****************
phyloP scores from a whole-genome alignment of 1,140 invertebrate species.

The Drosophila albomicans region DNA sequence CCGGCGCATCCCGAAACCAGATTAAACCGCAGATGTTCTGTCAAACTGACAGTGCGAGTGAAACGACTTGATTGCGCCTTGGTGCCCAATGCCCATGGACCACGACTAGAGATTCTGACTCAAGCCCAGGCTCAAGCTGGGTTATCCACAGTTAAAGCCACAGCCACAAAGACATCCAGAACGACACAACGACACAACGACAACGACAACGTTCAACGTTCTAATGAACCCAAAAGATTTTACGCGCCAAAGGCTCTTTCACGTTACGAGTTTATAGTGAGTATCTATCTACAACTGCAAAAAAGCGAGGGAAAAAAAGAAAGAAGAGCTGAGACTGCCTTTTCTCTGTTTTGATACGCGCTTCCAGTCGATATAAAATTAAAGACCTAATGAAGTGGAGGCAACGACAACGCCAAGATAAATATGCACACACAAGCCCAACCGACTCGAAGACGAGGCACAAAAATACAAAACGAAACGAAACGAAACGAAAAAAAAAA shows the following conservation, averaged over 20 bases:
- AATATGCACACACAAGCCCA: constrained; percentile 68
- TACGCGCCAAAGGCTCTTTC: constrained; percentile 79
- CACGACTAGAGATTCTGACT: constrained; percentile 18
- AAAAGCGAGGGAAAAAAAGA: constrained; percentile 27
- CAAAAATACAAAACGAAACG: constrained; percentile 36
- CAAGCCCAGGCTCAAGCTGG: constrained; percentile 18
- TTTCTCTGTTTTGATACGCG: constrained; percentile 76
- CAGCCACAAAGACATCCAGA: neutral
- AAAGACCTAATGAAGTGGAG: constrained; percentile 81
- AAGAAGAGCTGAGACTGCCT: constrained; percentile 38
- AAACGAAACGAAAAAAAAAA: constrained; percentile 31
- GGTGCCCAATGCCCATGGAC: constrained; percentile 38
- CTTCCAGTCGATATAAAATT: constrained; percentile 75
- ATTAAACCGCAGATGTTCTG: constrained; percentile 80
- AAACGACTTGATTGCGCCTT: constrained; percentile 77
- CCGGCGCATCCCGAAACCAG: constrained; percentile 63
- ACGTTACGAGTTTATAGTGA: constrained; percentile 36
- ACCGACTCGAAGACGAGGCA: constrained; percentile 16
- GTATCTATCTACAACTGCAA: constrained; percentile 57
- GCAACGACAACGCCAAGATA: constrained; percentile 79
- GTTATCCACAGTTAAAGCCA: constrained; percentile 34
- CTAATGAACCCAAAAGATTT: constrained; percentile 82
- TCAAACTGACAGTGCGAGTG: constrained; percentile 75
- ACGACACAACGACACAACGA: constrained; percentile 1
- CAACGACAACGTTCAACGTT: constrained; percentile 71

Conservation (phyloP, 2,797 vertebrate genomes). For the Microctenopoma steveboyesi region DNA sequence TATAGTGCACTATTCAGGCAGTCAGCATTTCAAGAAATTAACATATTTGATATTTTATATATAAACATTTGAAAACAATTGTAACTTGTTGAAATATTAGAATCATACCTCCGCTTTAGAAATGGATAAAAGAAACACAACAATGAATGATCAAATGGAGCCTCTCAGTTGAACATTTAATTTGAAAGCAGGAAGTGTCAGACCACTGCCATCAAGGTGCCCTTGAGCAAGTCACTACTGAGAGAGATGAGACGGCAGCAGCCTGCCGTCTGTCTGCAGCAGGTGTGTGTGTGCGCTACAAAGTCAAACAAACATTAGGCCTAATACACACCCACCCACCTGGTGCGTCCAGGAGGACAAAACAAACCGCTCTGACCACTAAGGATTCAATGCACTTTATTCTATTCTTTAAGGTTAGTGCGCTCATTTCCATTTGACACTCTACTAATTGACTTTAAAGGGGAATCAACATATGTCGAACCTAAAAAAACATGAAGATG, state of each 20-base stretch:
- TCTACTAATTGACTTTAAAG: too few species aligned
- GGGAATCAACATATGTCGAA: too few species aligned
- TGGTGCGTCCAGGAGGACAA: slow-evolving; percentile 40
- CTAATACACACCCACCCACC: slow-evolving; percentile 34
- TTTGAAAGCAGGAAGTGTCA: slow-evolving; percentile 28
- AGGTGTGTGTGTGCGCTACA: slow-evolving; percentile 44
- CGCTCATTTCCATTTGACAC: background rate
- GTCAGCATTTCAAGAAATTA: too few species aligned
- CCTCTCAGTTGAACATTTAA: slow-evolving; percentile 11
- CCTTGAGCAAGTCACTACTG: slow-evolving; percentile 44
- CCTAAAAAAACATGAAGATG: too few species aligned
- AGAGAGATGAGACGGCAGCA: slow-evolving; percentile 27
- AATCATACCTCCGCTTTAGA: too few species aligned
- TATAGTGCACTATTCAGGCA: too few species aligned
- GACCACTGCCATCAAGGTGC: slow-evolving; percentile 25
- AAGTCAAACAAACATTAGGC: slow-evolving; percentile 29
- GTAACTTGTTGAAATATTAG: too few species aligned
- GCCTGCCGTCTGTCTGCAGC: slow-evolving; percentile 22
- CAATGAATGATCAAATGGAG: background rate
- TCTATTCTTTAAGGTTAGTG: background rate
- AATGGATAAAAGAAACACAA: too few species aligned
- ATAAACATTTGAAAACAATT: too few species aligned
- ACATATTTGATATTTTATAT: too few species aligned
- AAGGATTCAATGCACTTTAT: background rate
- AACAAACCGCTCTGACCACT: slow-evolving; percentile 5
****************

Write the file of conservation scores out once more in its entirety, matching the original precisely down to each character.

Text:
phyloP scores from a whole-genome alignment of 1,140 invertebrate species.

The Drosophila albomicans region DNA sequence CCGGCGCATCCCGAAACCAGATTAAACCGCAGATGTTCTGTCAAACTGACAGTGCGAGTGAAACGACTTGATTGCGCCTTGGTGCCCAATGCCCATGGACCACGACTAGAGATTCTGACTCAAGCCCAGGCTCAAGCTGGGTTATCCACAGTTAAAGCCACAGCCACAAAGACATCCAGAACGACACAACGACACAACGACAACGACAACGTTCAACGTTCTAATGAACCCAAAAGATTTTACGCGCCAAAGGCTCTTTCACGTTACGAGTTTATAGTGAGTATCTATCTACAACTGCAAAAAAGCGAGGGAAAAAAAGAAAGAAGAGCTGAGACTGCCTTTTCTCTGTTTTGATACGCGCTTCCAGTCGATATAAAATTAAAGACCTAATGAAGTGGAGGCAACGACAACGCCAAGATAAATATGCACACACAAGCCCAACCGACTCGAAGACGAGGCACAAAAATACAAAACGAAACGAAACGAAACGAAAAAAAAAA shows the following conservation, averaged over 20 bases:
- AATATGCACACACAAGCCCA: constrained; percentile 68
- TACGCGCCAAAGGCTCTTTC: constrained; percentile 79
- CACGACTAGAGATTCTGACT: constrained; percentile 18
- AAAAGCGAGGGAAAAAAAGA: constrained; percentile 27
- CAAAAATACAAAACGAAACG: constrained; percentile 36
- CAAGCCCAGGCTCAAGCTGG: constrained; percentile 18
- TTTCTCTGTTTTGATACGCG: constrained; percentile 76
- CAGCCACAAAGACATCCAGA: neutral
- AAAGACCTAATGAAGTGGAG: constrained; percentile 81
- AAGAAGAGCTGAGACTGCCT: constrained; percentile 38
- AAACGAAACGAAAAAAAAAA: constrained; percentile 31
- GGTGCCCAATGCCCATGGAC: constrained; percentile 38
- CTTCCAGTCGATATAAAATT: constrained; percentile 75
- ATTAAACCGCAGATGTTCTG: constrained; percentile 80
- AAACGACTTGATTGCGCCTT: constrained; percentile 77
- CCGGCGCATCCCGAAACCAG: constrained; percentile 63
- ACGTTACGAGTTTATAGTGA: constrained; percentile 36
- ACCGACTCGAAGACGAGGCA: constrained; percentile 16
- GTATCTATCTACAACTGCAA: constrained; percentile 57
- GCAACGACAACGCCAAGATA: constrained; percentile 79
- GTTATCCACAGTTAAAGCCA: constrained; percentile 34
- CTAATGAACCCAAAAGATTT: constrained; percentile 82
- TCAAACTGACAGTGCGAGTG: constrained; percentile 75
- ACGACACAACGACACAACGA: constrained; percentile 1
- CAACGACAACGTTCAACGTT: constrained; percentile 71

Conservation (phyloP, 2,797 vertebrate genomes). For the Microctenopoma steveboyesi region DNA sequence TATAGTGCACTATTCAGGCAGTCAGCATTTCAAGAAATTAACATATTTGATATTTTATATATAAACATTTGAAAACAATTGTAACTTGTTGAAATATTAGAATCATACCTCCGCTTTAGAAATGGATAAAAGAAACACAACAATGAATGATCAAATGGAGCCTCTCAGTTGAACATTTAATTTGAAAGCAGGAAGTGTCAGACCACTGCCATCAAGGTGCCCTTGAGCAAGTCACTACTGAGAGAGATGAGACGGCAGCAGCCTGCCGTCTGTCTGCAGCAGGTGTGTGTGTGCGCTACAAAGTCAAACAAACATTAGGCCTAATACACACCCACCCACCTGGTGCGTCCAGGAGGACAAAACAAACCGCTCTGACCACTAAGGATTCAATGCACTTTATTCTATTCTTTAAGGTTAGTGCGCTCATTTCCATTTGACACTCTACTAATTGACTTTAAAGGGGAATCAACATATGTCGAACCTAAAAAAACATGAAGATG, state of each 20-base stretch:
- TCTACTAATTGACTTTAAAG: too few species aligned
- GGGAATCAACATATGTCGAA: too few species aligned
- TGGTGCGTCCAGGAGGACAA: slow-evolving; percentile 40
- CTAATACACACCCACCCACC: slow-evolving; percentile 34
- TTTGAAAGCAGGAAGTGTCA: slow-evolving; percentile 28
- AGGTGTGTGTGTGCGCTACA: slow-evolving; percentile 44
- CGCTCATTTCCATTTGACAC: background rate
- GTCAGCATTTCAAGAAATTA: too few species aligned
- CCTCTCAGTTGAACATTTAA: slow-evolving; percentile 11
- CCTTGAGCAAGTCACTACTG: slow-evolving; percentile 44
- CCTAAAAAAACATGAAGATG: too few species aligned
- AGAGAGATGAGACGGCAGCA: slow-evolving; percentile 27
- AATCATACCTCCGCTTTAGA: too few species aligned
- TATAGTGCACTATTCAGGCA: too few species aligned
- GACCACTGCCATCAAGGTGC: slow-evolving; percentile 25
- AAGTCAAACAAACATTAGGC: slow-evolving; percentile 29
- GTAACTTGTTGAAATATTAG: too few species aligned
- GCCTGCCGTCTGTCTGCAGC: slow-evolving; percentile 22
- CAATGAATGATCAAATGGAG: background rate
- TCTATTCTTTAAGGTTAGTG: background rate
- AATGGATAAAAGAAACACAA: too few species aligned
- ATAAACATTTGAAAACAATT: too few species aligned
- ACATATTTGATATTTTATAT: too few species aligned
- AAGGATTCAATGCACTTTAT: background rate
- AACAAACCGCTCTGACCACT: slow-evolving; percentile 5